The apparent gains in Debaltseve by pro-Russian separatists came as they and Ukrainian forces picked up the pace of their artillery battles, trading fire in areas around the city despite a three-day-old cease-fire under which the two sides were to remove their heavy weapons from the front lines starting Tuesday.
During the day, the Ukrainian military was seen and heard firing projectiles from multiple rocket launchers along a highway leading to Debaltseve, while evidence of shelling from rebel positions also was apparent, especially near a power plant outside Svitlodarsk, where one shell hit a gas pipe, causing a fiery explosion.
The worsening situation posed a critical challenge to the continued viability of the cease-fire, which never really took effect around Debaltseve, although it was observed at other points along the front lines since going into effect Sunday. And before the fighting in and around Debaltseve potentially unravels the fragile peace elsewhere in eastern Ukraine, the government faces the question of what to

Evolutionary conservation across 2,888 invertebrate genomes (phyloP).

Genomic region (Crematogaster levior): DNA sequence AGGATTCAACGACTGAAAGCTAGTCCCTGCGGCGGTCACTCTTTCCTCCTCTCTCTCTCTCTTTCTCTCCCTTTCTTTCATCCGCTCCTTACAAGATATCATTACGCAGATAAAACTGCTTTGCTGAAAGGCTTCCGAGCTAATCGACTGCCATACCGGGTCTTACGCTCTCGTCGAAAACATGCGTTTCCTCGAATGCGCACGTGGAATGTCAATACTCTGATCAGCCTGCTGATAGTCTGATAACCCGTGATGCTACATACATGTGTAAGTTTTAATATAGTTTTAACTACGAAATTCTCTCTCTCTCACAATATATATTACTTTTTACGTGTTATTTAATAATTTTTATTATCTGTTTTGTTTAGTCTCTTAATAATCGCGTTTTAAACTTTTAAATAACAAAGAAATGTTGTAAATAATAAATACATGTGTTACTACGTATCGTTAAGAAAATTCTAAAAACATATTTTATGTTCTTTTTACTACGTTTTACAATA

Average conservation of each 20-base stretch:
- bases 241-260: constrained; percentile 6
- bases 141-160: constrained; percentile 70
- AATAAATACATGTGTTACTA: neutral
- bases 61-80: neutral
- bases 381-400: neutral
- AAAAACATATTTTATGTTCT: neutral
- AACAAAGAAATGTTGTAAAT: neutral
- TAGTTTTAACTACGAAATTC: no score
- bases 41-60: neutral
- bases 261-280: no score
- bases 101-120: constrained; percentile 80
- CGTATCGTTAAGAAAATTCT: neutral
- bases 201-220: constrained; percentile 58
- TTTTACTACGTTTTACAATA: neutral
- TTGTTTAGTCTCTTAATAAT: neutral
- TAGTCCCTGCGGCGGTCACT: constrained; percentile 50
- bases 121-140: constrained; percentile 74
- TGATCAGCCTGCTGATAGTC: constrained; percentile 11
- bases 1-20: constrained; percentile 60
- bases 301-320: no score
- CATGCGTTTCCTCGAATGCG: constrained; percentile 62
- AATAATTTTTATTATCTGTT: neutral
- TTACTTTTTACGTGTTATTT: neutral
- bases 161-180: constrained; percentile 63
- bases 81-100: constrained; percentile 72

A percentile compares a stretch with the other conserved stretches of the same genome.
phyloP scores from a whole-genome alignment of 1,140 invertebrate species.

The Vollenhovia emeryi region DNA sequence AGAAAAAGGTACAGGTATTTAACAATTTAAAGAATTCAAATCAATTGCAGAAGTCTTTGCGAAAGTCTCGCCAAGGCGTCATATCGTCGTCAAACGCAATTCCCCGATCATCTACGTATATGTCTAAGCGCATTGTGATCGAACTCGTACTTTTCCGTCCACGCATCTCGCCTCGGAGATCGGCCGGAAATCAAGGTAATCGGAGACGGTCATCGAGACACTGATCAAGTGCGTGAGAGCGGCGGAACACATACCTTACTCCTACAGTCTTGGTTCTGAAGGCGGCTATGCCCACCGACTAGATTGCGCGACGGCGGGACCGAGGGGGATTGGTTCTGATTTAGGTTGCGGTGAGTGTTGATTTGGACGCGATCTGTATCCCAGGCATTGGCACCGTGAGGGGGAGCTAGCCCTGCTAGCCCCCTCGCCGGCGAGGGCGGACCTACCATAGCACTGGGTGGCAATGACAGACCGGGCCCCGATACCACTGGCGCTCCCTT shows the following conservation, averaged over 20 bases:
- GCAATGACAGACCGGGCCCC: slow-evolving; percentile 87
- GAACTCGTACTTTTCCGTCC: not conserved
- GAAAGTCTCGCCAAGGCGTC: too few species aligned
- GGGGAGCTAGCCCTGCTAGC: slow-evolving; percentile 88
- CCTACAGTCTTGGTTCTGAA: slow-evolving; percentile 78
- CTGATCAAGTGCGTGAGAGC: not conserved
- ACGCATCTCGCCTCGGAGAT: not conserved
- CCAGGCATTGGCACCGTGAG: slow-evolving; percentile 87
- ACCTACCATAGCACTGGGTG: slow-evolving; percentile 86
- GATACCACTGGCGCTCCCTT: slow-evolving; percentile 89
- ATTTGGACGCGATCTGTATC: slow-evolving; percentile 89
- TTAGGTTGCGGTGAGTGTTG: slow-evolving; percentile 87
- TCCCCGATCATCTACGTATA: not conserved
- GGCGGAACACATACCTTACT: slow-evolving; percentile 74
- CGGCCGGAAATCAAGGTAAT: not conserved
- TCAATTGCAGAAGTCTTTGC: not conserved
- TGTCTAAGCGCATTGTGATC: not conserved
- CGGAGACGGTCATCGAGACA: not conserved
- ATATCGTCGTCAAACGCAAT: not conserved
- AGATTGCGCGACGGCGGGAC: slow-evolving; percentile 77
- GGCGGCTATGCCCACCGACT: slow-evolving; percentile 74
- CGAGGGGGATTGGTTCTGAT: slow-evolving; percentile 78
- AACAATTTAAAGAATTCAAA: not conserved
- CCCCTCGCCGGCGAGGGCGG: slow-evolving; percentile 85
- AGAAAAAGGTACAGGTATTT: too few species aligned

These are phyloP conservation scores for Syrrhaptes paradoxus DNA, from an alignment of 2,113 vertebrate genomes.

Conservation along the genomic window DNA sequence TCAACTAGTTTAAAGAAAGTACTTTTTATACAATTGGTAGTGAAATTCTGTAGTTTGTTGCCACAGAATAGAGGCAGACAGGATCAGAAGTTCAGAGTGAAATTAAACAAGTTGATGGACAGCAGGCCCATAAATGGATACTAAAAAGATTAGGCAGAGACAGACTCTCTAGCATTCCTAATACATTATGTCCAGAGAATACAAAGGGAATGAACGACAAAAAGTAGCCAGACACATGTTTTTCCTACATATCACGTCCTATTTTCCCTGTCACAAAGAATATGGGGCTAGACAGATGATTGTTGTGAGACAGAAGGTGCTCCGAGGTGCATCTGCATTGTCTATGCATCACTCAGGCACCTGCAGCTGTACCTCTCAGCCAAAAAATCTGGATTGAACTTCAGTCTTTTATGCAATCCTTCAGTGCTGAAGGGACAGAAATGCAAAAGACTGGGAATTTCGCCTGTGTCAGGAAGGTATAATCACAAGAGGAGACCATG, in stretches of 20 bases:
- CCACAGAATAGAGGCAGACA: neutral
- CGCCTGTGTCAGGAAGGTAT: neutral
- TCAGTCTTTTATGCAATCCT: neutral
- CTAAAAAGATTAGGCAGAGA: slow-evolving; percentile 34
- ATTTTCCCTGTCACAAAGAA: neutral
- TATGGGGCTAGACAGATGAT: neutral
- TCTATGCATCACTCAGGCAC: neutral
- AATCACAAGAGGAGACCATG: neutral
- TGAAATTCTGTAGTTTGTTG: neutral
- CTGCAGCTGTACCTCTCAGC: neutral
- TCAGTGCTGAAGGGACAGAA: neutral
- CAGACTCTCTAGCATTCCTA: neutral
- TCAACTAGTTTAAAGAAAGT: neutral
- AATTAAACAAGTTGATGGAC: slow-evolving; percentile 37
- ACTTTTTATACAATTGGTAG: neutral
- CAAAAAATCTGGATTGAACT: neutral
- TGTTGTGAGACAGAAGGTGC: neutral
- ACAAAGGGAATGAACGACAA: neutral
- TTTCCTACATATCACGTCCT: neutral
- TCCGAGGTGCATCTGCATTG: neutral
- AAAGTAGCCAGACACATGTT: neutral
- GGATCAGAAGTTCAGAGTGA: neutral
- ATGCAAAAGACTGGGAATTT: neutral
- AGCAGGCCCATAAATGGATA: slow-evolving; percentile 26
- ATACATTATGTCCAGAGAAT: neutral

do about the 5,000 troops all but trapped in the contested city.
Over the past several days, separatist forces have effectively encircled Debaltseve, blocking it on all sides except along the highway leading to pro-Ukrainian territory. But soldiers who escaped described that road as all but impassable, because the rebels occupy positions on either side.